Humanitarian Action for Children 2019 - Iraq (Revised April 2019)

Report
from UN Children's Fund
Published on 30 Apr 2019 View Original

Total people in need 6.7 million
Total children (<18) in need 3.3 million
Total people to be reached 1,039,304
Total children to be reached 543,444

2019 programme targets

Nutrition

  • 363,444 children under 5 years in camps for internally displaced people screened for malnutrition

Health

  • 314,985 children aged 9 to 59 months vaccinated against measles through routine immunization - 2,043 newborn babies in camps for internally displaced persons visited by trained health workers

WASH

  • 972,808 people with continued and more resilient and equitable access to a sufficient safe water supply - 486,404 people with continued access to safe and gender- and disabilities sensitive sanitation facilities and hygiene items

Child Protection

  • 135,000 girls and boys participating in structured, sustained psychosocial support - 10,400 at-risk girls and boys receiving case management services - 16,381 girls and women receiving indivudual or group psychosocial support

Education

  • 200,000 conflict-affected children accessing quality and inclusive formal and non-formal education

Cash-based transfer

  • 15,000 children from most vulnerable households benfiting from child-focused direct cash support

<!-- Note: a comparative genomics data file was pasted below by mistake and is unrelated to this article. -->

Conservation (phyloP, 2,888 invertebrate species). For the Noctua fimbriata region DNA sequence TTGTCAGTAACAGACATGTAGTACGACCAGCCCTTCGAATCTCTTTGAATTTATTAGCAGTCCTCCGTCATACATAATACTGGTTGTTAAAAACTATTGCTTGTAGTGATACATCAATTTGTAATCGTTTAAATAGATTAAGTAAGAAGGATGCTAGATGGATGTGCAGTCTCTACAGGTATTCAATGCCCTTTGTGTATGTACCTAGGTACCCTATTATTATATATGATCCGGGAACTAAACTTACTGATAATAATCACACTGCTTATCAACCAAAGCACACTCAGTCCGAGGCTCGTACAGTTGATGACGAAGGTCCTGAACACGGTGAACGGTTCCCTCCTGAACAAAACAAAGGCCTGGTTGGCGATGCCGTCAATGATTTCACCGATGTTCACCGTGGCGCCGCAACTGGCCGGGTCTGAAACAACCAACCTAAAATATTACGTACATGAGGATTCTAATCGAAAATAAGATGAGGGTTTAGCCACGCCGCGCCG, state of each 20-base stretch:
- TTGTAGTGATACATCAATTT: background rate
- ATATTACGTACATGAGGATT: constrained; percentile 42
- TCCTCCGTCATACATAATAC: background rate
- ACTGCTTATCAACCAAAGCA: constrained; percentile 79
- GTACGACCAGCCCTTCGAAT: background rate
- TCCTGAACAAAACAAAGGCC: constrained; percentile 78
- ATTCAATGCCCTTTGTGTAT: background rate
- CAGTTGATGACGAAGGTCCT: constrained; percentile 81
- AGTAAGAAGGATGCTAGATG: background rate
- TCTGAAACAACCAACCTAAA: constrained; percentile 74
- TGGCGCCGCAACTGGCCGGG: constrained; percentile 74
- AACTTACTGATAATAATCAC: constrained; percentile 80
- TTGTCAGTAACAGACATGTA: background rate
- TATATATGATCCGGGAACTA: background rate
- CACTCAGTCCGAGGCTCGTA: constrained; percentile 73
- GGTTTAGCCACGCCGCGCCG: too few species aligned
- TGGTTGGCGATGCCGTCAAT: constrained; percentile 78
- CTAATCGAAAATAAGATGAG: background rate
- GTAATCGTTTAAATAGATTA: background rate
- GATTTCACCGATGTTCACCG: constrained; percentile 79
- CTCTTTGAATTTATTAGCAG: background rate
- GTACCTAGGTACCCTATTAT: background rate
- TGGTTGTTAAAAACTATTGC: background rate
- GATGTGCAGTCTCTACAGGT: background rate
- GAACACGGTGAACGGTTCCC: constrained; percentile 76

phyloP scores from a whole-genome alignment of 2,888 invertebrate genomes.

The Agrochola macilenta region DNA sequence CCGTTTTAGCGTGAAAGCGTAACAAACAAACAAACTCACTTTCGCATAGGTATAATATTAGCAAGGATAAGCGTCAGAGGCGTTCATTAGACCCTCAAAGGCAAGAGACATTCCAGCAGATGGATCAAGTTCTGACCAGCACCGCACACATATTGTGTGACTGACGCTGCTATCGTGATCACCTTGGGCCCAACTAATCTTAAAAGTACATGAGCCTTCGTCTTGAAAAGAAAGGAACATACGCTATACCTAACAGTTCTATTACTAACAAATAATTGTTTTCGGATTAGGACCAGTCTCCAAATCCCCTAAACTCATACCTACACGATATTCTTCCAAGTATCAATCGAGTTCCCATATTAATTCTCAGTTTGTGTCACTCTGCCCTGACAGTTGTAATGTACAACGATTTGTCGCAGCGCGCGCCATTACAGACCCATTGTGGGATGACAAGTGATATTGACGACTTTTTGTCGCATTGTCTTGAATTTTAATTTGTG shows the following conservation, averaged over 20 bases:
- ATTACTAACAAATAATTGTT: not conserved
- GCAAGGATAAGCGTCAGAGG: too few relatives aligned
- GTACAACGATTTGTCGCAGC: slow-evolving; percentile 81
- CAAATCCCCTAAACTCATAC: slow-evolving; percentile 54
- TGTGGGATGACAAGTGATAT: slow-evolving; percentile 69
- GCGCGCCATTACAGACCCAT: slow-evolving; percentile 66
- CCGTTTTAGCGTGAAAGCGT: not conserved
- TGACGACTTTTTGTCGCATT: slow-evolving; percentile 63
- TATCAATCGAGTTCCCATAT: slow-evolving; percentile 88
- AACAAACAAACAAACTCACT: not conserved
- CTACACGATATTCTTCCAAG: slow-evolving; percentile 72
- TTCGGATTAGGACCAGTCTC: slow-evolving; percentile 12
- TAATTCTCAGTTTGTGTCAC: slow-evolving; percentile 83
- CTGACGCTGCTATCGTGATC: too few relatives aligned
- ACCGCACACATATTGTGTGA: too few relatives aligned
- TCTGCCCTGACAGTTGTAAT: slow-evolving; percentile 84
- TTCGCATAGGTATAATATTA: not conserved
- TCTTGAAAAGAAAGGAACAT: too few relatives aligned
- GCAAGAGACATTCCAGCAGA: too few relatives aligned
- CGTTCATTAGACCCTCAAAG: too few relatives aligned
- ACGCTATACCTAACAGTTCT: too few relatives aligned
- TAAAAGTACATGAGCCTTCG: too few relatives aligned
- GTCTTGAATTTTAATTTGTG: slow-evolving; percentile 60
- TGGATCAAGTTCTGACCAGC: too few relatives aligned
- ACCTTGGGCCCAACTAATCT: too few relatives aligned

Rapid Response Mechanism (RRM)

  • 50 emergency response workshops conducted for government staff

Non-Food Items

  • 180,000 most vulnerable children received warm clothing for winter

Iraq

More than 6.7 million people in Iraq, including 3.3 million children under 18 years, will need humanitarian assistance in 2019. Although armed violence has declined, and over 4.2 million people are returning to their homes, 1.7 million people, including 800,000 children, remain displaced. Over 30 per cent of displaced children live in camps, where the delivery of basic services is essential to reducing the risk of disease and ensuring access to water and sanitation facilities, vaccination, education and protective spaces. Vulnerable families returning to affected communities are in danger due to explosive hazards. Children are increasingly out of school in both in camps for displaced populations and in non-camp settings. Girls, boys and women who have survived gender-based violence require specialized services to recover and re-engage with their families and communities. After decades of violence and neglect,
Iraq’s public services remain overstretched, with damaged water and sanitation networks and overburdened health systems putting children at risk of disease outbreaks. Since the start of 2018, 232 children have suffered grave violations of their rights, including killing, maiming, and recruitment into armed groups. The humanitarian crisis is compounded by natural disasters, such as earthquakes, floods and drought, which are threatening children’s safety across the country.